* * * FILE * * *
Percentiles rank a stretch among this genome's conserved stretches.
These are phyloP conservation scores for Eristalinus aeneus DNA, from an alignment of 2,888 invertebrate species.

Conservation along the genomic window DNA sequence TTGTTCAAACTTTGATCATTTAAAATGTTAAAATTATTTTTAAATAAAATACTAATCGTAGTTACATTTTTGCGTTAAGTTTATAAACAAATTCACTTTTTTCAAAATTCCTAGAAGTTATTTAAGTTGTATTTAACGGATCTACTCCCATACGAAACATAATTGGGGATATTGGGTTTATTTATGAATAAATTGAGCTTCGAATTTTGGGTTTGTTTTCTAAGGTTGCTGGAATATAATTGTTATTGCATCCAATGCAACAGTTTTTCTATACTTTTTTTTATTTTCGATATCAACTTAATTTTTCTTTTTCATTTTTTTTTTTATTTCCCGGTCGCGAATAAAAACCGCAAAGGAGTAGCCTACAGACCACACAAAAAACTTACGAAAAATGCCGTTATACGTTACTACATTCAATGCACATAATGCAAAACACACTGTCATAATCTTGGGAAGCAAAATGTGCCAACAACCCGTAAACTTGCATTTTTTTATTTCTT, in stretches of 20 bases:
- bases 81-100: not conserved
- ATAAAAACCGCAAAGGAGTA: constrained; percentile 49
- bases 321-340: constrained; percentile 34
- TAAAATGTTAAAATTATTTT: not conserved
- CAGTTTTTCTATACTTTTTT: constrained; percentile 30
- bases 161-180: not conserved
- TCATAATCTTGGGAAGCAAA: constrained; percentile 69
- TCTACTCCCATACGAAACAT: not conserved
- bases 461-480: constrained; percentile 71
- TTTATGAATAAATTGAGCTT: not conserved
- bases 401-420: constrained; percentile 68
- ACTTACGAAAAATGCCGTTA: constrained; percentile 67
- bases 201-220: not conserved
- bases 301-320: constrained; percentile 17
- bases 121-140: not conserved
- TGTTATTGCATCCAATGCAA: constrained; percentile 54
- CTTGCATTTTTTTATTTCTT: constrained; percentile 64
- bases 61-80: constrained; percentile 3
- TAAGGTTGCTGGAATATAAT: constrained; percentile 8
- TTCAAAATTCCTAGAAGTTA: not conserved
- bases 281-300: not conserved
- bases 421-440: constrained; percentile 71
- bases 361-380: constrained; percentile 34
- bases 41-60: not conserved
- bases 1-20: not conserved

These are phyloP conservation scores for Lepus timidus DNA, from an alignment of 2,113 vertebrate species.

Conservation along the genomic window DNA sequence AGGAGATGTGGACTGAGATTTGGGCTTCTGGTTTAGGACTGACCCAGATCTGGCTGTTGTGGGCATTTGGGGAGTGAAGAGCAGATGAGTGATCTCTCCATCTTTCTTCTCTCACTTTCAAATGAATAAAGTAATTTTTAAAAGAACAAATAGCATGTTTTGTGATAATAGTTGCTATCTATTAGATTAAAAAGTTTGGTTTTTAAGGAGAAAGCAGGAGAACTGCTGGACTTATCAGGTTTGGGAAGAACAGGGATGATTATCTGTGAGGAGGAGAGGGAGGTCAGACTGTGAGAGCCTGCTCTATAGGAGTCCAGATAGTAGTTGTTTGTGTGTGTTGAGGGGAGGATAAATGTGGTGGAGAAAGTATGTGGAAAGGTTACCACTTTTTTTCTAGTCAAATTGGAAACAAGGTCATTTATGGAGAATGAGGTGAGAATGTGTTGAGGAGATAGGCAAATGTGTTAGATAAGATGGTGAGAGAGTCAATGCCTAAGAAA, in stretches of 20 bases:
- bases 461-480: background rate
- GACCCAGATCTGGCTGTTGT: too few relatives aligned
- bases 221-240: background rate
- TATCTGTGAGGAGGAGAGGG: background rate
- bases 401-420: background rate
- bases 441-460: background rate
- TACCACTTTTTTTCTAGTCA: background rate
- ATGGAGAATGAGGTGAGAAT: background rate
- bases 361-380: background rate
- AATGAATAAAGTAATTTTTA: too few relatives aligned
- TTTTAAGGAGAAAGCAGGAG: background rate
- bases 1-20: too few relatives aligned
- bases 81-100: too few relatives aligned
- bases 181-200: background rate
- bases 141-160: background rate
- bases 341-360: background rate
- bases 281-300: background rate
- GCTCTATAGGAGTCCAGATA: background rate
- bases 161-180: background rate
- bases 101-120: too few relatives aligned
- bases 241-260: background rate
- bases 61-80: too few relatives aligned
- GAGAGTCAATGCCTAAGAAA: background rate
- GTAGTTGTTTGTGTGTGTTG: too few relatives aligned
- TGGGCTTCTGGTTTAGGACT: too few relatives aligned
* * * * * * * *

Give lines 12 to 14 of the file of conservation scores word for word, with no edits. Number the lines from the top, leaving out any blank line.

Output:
- bases 461-480: constrained; percentile 71
- TTTATGAATAAATTGAGCTT: not conserved
- bases 401-420: constrained; percentile 68